Is Big Law in Trouble?

According to the National Association for Law Placement, firms with more than 500 lawyers hired nearly 32% of all law school graduates from the 2021 class, the largest portion since at least 2011. The 5,750 lawyers hired was more than had ever been hired by those firms in history.

Despite these numbers, some experts are saying Big Law should actually be worried. While they have never been the first choice for the most altruistic individuals, the biggest law firms are facing more criticism now than in recent memory for the “anti-democracy, anti-climate, and anti-worker lawyering they’re engaged in,” as Molly Coleman, a Harvard Law School graduate who co-founded People’s Parity Project, puts it.

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Also drawing attention to Big Law’s faults is the recently published book “Servants of the Damned,” which chronicles Jones Day’s work for former President Donald Trump and corporate actors like Big Tobacco and Purdue Pharma. Among many other topics, the book also details how Supreme Court clerks were hired by Jones Day to negotiate “carve outs” so they could avoid cases such as tobacco litigation, according to the book’s author, New York Times business investigations editor David Enrich.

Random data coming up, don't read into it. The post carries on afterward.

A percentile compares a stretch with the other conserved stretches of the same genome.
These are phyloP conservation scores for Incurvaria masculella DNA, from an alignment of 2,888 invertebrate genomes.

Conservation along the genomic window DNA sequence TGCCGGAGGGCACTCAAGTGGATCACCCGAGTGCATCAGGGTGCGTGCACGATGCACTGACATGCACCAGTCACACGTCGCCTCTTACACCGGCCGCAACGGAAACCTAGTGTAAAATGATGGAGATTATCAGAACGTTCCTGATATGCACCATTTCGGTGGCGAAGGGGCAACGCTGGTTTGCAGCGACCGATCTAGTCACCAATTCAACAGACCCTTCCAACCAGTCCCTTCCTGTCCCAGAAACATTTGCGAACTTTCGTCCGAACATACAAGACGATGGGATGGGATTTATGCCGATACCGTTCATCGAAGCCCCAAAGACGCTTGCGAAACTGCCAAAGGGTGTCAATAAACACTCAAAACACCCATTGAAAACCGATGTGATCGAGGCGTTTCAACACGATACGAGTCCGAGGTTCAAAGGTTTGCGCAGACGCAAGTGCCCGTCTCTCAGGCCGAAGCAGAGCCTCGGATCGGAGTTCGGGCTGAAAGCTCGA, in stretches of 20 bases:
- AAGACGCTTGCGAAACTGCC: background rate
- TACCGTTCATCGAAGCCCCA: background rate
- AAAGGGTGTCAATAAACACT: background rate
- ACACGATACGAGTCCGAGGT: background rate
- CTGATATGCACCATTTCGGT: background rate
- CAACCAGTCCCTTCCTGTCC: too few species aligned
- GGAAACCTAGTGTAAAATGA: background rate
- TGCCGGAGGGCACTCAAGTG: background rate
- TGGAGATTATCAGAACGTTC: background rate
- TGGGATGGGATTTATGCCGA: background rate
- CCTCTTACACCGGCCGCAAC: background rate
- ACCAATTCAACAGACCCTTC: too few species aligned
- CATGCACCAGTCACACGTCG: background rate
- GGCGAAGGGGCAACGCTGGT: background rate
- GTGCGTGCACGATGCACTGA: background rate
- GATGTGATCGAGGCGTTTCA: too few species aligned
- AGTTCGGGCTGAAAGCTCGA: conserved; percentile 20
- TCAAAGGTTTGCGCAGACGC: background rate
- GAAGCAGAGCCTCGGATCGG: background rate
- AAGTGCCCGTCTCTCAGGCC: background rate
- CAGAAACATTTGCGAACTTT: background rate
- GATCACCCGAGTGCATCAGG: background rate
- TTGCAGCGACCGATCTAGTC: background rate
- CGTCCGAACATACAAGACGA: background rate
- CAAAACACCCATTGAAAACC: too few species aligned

While Big Law firms did indeed hire a large portion of all 2021 law school graduates, The University of Michigan Law School was one school that did not follow the trend.

Although it did send 219 students to Big Law, which was slightly more than the previous year, the school’s data shows the portion of its graduates going to firms with more than 500 lawyers fell to 45.5% from 47.3% in 2020.

Meanwhile, the percentage of Michigan graduates who took public interest jobs rose to 12.7% from 10.8%, while that figure stayed flat nationally at 8.7%.

Despite some numbers to the contrary, Coleman remains convinced that a “cultural change” has occurred among some law students, saying, “We’ll continue to see this activism popping up.”

“Even if you’re comfortable going into corporate legal work, there are some firms that are just off limits for anyone who’s left of center, who values democracy, or holds some basic values above their need to pay their student bills,” she said in an interview.

The fact remains, however, that whether law school grads agree or disagree with the practices of Big Law firms or the cases they take, those firms are paying more now than ever, which certainly helps cover student debts reaching into the six-figures. It’s difficult to predict how many students will be willing to forego these big paychecks to take a moral stance.